5 ways service stations cheat you!

car service station cheating

When it’s time to give your car for its routine service, be aware, be very aware!

On the face of it, a routine service may not seem like much other than the usual oil and filter changes, but very often cars owners are in for a nasty surprise when they see the bill and the hidden charges that are suddenly served up. And that’s not all, there are other ways in which many an unscrupulous car service center will look to make money off you. After all, authorized service centers are one of the biggest money spinners for car brands.

5 ways service stations cheat you!

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It’s even more likely that you will be hoodwinked by a service station if you don’t keep an eye on what’s going on with your car, as sometimes service centers will include charges in your bill, which were not performed on the vehicle at all.

Here’s a list of some common ways in which car service centers look to make money off unsuspecting customers.

Unnecessary labor charges

Many service stations will include labor charges in the final bill given to the customer for tasks that were not performed, especially if there was no complaint raised by a customer when giving the vehicle for service. For instance, you may find a charge that says “Brake service labour: Rs. 600”. This is a valid charge if you have seen mechanics actual open up the brake pads, inspect, clean and re-install them. However, there have been instances where this task was not performed, but added to the bill simply because the customer was not around to double-check. It saves the service station time, allowing them to accommodate more vehicles in a single bay by not performing this task that takes around 30 minutes. And it gives them that extra profit.

Flushing and additives

Engine and radiator flushing and adding oil or fuel additives are other ploys employed by service stations to make an extra buck. Many a time, car owners would notice a service advisor asking a customer to perform a radiator flush or add some brand of additive to the engine oil to “improve life-span” or “improve mileage”. These additives, though useful at times, are not always needed at each service. Many service stations will try and sell you a fuel additive that’s not needed or is very expensive compared to other popular brands available in the aftermarket, saying that this additive has been “authorized by the car manufacturer”. The profit margin that service stations make on these additives is huge, and hence this is a great way of mooching some more money off an unsuspecting customer.

Car dry cleaning and wax coating

Dry-cleaning the car’s interiors is another way in which service stations make a few extra bucks. Some cars with dirty seats and roof lining genuinely need a dry clean during service, but some service stations will nevertheless try to get customers to opt for this at every service – something that’s not needed especially for well-maintained cars. A charge of Rs. 1,500 just for dry-cleaning is quite steep, when this often involves just a rubdown of the seats and roof-lining with an old cloth brush and a little solvent. Some service stations just use foam and a blow dry.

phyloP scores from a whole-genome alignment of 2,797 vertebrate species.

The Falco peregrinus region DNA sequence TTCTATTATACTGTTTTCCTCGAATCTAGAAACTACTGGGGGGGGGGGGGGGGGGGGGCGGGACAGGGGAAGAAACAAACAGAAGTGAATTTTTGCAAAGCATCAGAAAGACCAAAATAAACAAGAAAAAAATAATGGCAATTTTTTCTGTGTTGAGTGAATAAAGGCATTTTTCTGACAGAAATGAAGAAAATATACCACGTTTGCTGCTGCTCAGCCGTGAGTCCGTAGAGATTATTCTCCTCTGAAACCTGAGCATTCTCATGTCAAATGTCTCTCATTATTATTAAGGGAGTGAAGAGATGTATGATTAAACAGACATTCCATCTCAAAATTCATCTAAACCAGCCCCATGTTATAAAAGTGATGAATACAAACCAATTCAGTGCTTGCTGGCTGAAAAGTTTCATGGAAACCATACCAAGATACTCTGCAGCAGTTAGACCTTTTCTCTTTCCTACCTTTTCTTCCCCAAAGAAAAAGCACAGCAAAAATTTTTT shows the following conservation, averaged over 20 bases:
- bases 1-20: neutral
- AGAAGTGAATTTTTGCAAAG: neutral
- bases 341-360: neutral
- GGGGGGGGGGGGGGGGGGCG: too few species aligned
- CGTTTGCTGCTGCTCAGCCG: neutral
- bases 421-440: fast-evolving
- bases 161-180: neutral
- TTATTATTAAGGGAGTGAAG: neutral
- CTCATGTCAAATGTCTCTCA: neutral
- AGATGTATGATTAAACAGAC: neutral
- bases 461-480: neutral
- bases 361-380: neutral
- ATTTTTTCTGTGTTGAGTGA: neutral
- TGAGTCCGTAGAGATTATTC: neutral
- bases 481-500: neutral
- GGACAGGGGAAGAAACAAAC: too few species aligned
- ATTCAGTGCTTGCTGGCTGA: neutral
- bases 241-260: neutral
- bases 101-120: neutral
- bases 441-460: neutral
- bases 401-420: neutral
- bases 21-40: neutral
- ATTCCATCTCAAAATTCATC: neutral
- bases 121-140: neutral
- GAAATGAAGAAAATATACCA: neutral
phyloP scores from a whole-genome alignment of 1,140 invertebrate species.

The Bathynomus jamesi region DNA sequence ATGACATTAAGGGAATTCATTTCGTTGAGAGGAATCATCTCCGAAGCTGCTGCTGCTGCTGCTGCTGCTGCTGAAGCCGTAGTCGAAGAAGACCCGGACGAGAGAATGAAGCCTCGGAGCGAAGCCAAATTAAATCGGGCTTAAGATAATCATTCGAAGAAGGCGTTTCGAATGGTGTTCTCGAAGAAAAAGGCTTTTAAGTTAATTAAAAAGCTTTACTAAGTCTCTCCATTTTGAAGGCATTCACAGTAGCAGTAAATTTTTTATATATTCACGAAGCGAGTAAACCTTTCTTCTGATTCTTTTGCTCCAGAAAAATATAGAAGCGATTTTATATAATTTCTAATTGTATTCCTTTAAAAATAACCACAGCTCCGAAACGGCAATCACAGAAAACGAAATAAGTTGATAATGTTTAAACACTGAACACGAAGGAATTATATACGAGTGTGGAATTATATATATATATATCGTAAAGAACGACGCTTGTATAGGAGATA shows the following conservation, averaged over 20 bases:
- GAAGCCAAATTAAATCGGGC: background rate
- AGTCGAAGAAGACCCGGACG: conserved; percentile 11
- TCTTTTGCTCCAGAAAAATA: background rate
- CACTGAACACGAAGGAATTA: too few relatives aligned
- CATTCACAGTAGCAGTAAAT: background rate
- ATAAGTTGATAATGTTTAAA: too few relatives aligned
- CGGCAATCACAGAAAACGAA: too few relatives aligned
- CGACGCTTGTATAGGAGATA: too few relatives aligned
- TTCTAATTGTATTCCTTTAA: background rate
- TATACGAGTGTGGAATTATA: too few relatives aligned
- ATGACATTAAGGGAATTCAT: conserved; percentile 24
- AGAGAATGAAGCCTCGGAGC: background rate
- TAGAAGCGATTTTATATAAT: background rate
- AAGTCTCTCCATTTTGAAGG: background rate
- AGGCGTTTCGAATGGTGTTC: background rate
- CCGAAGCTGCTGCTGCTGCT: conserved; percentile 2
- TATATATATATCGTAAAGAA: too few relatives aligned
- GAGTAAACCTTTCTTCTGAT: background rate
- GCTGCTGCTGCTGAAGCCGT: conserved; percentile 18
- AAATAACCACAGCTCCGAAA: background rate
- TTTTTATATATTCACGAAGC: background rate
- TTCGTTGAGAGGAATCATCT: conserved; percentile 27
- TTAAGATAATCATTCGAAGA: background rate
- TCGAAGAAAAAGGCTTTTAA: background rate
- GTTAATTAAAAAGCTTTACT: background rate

Wax polishing also is a useful item if your cars finish is old and dull, but the labor charges associated with the task are not worth it. Service stations can charge up to Rs. 1,000 for a wax polish job, while you could do the same at home on a Sunday morning, and spend money on some good polish that would last you at least a year.

Engine decarbonizing and dressing

Engine decarbonizing is another charge many service stations will try and dump on a customer every 15,000 or 20,000 kms. In reality, engine decarbonizing is not needed on cars for a minimum of 50,000 km, especially with modern cars and better fuel quality these days. Service stations charge around Rs. 1,800 for “engine decarbonizing”, which involves running a chemical solvent mixed with fuel through the engine for about 15 minutes to remove carbon build up. In any case, this is not the best way to decarbonize an engine, as proper decarbonizing involves opening the cylinder head and physically cleaning the valves and ports. One can avoid this task by just using a good fuel additive or injector cleaner from time to time, to keep the engine clean.

In addition, some service stations also bill separately for “engine dressing”. This is nothing but a silicone or oil spray that’s sprayed on to the engine to give it a shine. Charges can be as high as Rs. 800 for this task, but the effects don’t last long enough.


Billed, but not replaced

One thing to be very wary of at service stations is that all parts that have been billed for have been replaced. Always ask to see or collect the old parts from the service station, as sometimes parts can be billed to you but not replaced. This also fuels the grey market for genuine spares. For instance, a service station may bill you Rs. 800 for a new AC filter, whereas in reality an unscrupulous mechanic can just clean and replace the old filter and palm the new filter off to the grey market, if you don’t bother to cross check. Always make sure you collect old parts to be certain that tasks were carried out.

The easiest way to avoid being fooled by a service station is to actually be present when service is being carried out on your car. Always make sure you check from time to time on work being carried out. Most service stations now have a customer lounge that overlooks the shop floor, allowing you to monitor progress. Some stations may even allow you on to the shop floor once in a way to keep track of progress.

Have you got some more instances of service stations cheating customers to share? Do tell us.